More than 100 U.S. Navy aviators returned to their home bases at Naval Air Station (NAS) Oceana in Virginia Beach, Va., and Norfolk Naval Station (NNS) in Norfolk, Va., on Jan. 19 following their nearly ten-month deployment as part of Carrier Air Wing Seven (CVW-7) assigned aboard the nuclear powered aircraft carrier USS Abraham Lincoln (CVN 72).
USS Abraham Lincoln has been underway in support of maritime security cooperation efforts in the U.S. 5th, 6th, and 7th Fleet areas of operation since April 1, 2019.
CVW-7 Carrier Air Wing Commander (CAG), Capt. William Reed returned to Norfolk Naval Station with Airborne Early Warning Squadron 121 (VAW-121). CAG and assigned U.S. Navy aviators flew five E-2D “Advanced Hawkeye” aircraft to their homeport.
Reed reflected on his deep appreciation for the men and women assigned to CVW-7, but also the community for their support during their record-breaking deployment.
“Thanks to the Sailors that made our deployment happen,” said Reed. “Also thanks to the community who supported the Abraham Lincoln Carrier Strike Group and the Air Wing, we couldn’t do the mission without their support.”
In addition to VAW-121, Strike Fighter Squadron 103 (VFA-103) the “Jolly Rogers” and VFA-143, the “World Famous Pukin’ Dogs” returned to NAS Oceana flying F/A-18E “Super Hornets.” Other crew members who supported VAW-121, VFA-103, and VFA-143 will return to NNS and NAS Oceana throughout the coming week. U.S. Navy aviators and supporting crew members assigned to Helicopter Sea Combat Squadron (HSC) Five will also return the coming week.
Cmdr. Patrice Fernandez, commanding officer, VFA-103 led his squadron in completing 4,410 mishap-free flight hours while conducting operations in the 5th Area of Operations as part of five major joint exercises in support of coalition and joint operability. The squadron also completed 2,397 ”sorties”, or missions, including 200 combat missions delivering more than 10,000 pounds of munitions. They also made 2,403 traps aboard the USS Abraham Lincoln.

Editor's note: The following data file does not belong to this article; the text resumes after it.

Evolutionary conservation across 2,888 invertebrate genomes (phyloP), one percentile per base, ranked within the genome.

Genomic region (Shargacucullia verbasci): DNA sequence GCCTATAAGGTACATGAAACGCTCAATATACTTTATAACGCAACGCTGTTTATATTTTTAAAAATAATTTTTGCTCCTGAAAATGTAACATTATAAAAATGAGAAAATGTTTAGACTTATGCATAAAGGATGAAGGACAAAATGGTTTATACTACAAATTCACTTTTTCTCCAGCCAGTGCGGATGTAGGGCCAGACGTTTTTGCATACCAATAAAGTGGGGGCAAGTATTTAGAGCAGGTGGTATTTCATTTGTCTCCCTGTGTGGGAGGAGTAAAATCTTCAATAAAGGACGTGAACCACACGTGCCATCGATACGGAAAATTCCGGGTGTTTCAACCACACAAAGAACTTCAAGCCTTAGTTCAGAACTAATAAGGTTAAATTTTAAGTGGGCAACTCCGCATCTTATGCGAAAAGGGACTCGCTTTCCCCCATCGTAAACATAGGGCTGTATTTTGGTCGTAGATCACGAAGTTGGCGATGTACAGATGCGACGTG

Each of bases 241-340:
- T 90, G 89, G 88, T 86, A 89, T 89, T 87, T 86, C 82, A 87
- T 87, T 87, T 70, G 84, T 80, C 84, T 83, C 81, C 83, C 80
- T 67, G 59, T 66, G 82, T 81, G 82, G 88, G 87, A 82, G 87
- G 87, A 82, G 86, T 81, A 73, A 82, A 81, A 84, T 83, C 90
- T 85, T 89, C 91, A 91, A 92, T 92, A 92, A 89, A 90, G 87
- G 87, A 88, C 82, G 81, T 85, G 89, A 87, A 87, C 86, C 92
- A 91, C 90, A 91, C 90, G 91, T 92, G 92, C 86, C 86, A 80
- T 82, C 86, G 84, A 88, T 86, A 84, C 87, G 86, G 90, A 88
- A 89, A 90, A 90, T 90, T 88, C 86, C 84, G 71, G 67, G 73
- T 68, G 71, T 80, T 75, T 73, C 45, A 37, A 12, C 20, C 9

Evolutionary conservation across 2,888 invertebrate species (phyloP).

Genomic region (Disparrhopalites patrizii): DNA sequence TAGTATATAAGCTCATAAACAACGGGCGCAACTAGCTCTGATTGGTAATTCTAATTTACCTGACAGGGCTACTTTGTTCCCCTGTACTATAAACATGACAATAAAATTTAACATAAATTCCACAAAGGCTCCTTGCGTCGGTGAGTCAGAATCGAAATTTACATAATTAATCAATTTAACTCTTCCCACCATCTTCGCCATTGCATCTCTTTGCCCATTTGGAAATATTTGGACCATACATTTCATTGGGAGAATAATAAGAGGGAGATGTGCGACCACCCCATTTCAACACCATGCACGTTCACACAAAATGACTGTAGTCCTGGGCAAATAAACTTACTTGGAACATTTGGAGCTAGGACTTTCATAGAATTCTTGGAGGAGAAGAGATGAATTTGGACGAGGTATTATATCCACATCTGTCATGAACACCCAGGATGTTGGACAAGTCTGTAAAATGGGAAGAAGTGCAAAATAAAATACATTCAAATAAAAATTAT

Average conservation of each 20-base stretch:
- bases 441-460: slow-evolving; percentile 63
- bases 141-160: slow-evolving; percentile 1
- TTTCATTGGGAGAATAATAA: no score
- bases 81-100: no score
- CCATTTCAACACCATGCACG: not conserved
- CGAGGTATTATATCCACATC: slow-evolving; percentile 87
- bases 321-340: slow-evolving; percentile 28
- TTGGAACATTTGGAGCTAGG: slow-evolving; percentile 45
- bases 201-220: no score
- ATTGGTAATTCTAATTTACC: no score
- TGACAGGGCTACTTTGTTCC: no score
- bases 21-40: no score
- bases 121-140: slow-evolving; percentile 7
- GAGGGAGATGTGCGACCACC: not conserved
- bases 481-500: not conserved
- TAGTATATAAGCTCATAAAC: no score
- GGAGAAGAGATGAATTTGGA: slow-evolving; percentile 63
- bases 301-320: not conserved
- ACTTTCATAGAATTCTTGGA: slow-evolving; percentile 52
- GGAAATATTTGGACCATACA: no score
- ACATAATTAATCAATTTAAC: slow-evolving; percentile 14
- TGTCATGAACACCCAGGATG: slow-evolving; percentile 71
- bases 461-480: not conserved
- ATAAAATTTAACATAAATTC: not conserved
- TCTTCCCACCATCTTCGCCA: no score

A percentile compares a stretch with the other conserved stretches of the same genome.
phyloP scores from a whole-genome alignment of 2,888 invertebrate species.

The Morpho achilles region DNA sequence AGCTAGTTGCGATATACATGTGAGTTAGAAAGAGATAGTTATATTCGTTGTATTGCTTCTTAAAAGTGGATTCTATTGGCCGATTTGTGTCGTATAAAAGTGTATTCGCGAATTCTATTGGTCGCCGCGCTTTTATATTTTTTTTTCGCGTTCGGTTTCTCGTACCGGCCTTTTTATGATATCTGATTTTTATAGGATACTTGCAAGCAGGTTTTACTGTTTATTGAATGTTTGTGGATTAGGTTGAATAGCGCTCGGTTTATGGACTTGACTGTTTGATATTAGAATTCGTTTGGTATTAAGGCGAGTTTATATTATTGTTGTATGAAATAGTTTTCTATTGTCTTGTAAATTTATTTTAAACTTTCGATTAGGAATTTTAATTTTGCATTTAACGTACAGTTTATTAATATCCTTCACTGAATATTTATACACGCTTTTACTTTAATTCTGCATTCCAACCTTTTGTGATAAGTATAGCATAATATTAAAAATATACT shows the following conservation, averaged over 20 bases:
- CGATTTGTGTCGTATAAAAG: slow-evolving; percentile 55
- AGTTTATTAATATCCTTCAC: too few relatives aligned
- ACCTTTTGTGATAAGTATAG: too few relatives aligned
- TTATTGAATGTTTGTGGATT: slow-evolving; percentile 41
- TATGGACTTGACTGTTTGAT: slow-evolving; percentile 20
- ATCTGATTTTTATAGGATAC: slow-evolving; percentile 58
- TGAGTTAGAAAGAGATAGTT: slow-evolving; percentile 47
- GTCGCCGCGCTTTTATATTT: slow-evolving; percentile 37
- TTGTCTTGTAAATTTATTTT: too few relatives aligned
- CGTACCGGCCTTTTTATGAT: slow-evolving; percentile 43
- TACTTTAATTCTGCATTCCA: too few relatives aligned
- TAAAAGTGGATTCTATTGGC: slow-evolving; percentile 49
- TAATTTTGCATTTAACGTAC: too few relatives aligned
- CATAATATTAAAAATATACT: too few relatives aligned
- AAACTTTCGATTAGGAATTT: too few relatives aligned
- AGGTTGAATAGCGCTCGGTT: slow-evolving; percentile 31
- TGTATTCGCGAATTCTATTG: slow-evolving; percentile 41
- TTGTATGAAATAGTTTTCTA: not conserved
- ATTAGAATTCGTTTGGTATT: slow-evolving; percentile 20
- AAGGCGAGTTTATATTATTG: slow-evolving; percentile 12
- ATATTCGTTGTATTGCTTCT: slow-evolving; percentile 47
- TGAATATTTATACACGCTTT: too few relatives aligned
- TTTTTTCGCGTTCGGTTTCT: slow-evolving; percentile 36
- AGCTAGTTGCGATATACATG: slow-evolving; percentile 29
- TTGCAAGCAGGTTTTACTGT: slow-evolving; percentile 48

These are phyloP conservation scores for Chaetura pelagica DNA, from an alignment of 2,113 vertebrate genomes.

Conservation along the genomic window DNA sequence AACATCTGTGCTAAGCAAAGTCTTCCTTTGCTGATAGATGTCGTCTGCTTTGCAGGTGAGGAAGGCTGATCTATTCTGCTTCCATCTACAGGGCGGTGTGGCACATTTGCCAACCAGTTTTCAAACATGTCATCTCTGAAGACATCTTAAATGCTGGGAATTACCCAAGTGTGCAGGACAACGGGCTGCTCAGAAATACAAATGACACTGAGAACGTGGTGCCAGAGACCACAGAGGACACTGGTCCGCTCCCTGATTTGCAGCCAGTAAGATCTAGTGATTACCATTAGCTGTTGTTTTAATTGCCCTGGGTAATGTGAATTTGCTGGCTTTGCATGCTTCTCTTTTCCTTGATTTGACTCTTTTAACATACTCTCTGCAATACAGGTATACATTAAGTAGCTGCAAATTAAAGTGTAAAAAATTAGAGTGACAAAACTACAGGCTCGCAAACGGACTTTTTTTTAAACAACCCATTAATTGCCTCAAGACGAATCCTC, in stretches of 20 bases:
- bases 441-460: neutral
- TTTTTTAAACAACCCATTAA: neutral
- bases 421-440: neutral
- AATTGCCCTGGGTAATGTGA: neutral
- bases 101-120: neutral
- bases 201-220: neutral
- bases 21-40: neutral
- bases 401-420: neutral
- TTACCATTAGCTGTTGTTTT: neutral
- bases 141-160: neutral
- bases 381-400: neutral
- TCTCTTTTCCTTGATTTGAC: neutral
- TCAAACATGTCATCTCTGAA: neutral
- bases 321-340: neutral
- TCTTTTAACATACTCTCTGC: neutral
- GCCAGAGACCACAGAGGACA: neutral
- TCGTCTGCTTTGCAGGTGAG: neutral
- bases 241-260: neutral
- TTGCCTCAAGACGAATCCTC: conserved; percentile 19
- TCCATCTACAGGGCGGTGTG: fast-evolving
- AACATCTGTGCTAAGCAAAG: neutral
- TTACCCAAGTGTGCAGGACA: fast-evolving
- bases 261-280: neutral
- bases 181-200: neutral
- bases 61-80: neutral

“The deployment was long, but it was very rewarding; we did outstanding work there,” said Fernandez.
Cmdr. Justin Allen, commanding officer, VFA-143 led his squadron in completing 2,600 sorties, 216 combat missions, while amassing 4,665 flight hours. During these missions the squadron delivered over 11,000 pounds of ordnance supporting Operations Inherent Resolve in Iraq and Syria, and Freedom Sentinel in Afghanistan. The pilots also completed more than 2,000 carrier arrested landings, or traps.
“My squadron performed very well during this long cruise,” said Allen. “We all worked very hard, and it’s great to be home.”
VAW-121 commanded by Cmdr. Martin Fentress Jr., discussed his squadron’s accomplishments during the deployment to include amassing a total of 2,375 flight hours, and 772 carrier arrested landings, or “traps”, of which 510 were accomplished at night.
The squadron flew airborne command and control missions as part of CVW-7 while operating in the Mediterranean Sea before transiting to the North Arabian Sea and Arabian Gulf in support of Operation Sentinel.
“We’ve just completed the longest carrier deployment since the Vietnam War–the longest nuclear carrier deployment,” said Fentress, who appreciated returning to colder temperatures, something he had not experienced for nearly 10 months. “I am incredibly humbled to be a part of such a healthy and strong organization. I am proud of the all that we accomplished and thrilled to deliver each Bluetail safely home to his/her family and friends.”
The Abraham Lincoln Carrier Strike Group team executed over 1,285 sorties totaling 28,437 hours, to include 392 combat sorties encompassing 1,140 combat flight hours in direct support of friendly forces in Afghanistan and Syria. The air wing successfully employed 42 precision-guided munitions with a combined weight of over 70,000 pounds, destroying enemy targets and fighting positions in direct defense of coalition forces on the ground.
While deployed, the Abraham Lincoln Carrier Strike Group also participated in numerous interoperability and partnership-building exercises with sister services and allied navies in both the U.S. 5th and 6th Fleets, demonstrating the U.S. Navy’s capability to rapidly aggregate power across combatant commands to meet emerging missions and contingencies. As it transited through U.S. 7th Fleet, the strike group also conducted flight operations in the South China Sea in support of a free and open Indo-Pacific.
By Cmdr. Jennifer Cragg, Commander, Naval Air Force Atlantic Public Affairs